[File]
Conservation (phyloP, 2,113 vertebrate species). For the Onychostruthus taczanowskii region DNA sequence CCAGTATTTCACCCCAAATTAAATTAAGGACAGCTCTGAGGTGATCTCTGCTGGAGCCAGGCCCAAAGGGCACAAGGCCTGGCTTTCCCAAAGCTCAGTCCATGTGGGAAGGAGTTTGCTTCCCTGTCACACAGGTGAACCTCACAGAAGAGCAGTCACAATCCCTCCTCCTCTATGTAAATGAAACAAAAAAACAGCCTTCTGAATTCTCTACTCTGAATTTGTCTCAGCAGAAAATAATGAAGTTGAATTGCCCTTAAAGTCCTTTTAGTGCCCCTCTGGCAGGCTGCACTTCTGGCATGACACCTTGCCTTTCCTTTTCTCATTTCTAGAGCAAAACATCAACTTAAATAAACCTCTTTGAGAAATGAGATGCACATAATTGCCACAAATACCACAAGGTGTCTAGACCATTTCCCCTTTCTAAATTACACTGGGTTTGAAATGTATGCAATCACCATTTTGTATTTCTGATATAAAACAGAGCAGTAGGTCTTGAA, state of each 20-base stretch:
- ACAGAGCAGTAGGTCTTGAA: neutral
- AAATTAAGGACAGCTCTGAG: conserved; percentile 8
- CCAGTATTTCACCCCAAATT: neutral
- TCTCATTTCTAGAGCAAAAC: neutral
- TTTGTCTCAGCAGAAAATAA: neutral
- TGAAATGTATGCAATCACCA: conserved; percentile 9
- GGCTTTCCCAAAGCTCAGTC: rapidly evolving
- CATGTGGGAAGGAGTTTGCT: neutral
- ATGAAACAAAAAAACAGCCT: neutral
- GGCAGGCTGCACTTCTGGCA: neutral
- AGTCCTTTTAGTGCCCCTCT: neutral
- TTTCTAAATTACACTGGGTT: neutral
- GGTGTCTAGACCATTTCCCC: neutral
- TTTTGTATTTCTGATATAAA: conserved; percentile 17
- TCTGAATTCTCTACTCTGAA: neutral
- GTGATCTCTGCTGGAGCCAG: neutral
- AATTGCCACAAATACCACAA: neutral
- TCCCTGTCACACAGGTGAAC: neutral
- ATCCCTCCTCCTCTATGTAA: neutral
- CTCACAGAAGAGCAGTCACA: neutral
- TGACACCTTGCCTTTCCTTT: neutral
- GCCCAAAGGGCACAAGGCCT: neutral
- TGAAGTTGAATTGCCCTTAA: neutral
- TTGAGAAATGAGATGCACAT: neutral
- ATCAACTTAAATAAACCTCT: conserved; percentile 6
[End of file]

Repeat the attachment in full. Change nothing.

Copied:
Conservation (phyloP, 2,113 vertebrate species). For the Onychostruthus taczanowskii region DNA sequence CCAGTATTTCACCCCAAATTAAATTAAGGACAGCTCTGAGGTGATCTCTGCTGGAGCCAGGCCCAAAGGGCACAAGGCCTGGCTTTCCCAAAGCTCAGTCCATGTGGGAAGGAGTTTGCTTCCCTGTCACACAGGTGAACCTCACAGAAGAGCAGTCACAATCCCTCCTCCTCTATGTAAATGAAACAAAAAAACAGCCTTCTGAATTCTCTACTCTGAATTTGTCTCAGCAGAAAATAATGAAGTTGAATTGCCCTTAAAGTCCTTTTAGTGCCCCTCTGGCAGGCTGCACTTCTGGCATGACACCTTGCCTTTCCTTTTCTCATTTCTAGAGCAAAACATCAACTTAAATAAACCTCTTTGAGAAATGAGATGCACATAATTGCCACAAATACCACAAGGTGTCTAGACCATTTCCCCTTTCTAAATTACACTGGGTTTGAAATGTATGCAATCACCATTTTGTATTTCTGATATAAAACAGAGCAGTAGGTCTTGAA, state of each 20-base stretch:
- ACAGAGCAGTAGGTCTTGAA: neutral
- AAATTAAGGACAGCTCTGAG: conserved; percentile 8
- CCAGTATTTCACCCCAAATT: neutral
- TCTCATTTCTAGAGCAAAAC: neutral
- TTTGTCTCAGCAGAAAATAA: neutral
- TGAAATGTATGCAATCACCA: conserved; percentile 9
- GGCTTTCCCAAAGCTCAGTC: rapidly evolving
- CATGTGGGAAGGAGTTTGCT: neutral
- ATGAAACAAAAAAACAGCCT: neutral
- GGCAGGCTGCACTTCTGGCA: neutral
- AGTCCTTTTAGTGCCCCTCT: neutral
- TTTCTAAATTACACTGGGTT: neutral
- GGTGTCTAGACCATTTCCCC: neutral
- TTTTGTATTTCTGATATAAA: conserved; percentile 17
- TCTGAATTCTCTACTCTGAA: neutral
- GTGATCTCTGCTGGAGCCAG: neutral
- AATTGCCACAAATACCACAA: neutral
- TCCCTGTCACACAGGTGAAC: neutral
- ATCCCTCCTCCTCTATGTAA: neutral
- CTCACAGAAGAGCAGTCACA: neutral
- TGACACCTTGCCTTTCCTTT: neutral
- GCCCAAAGGGCACAAGGCCT: neutral
- TGAAGTTGAATTGCCCTTAA: neutral
- TTGAGAAATGAGATGCACAT: neutral
- ATCAACTTAAATAAACCTCT: conserved; percentile 6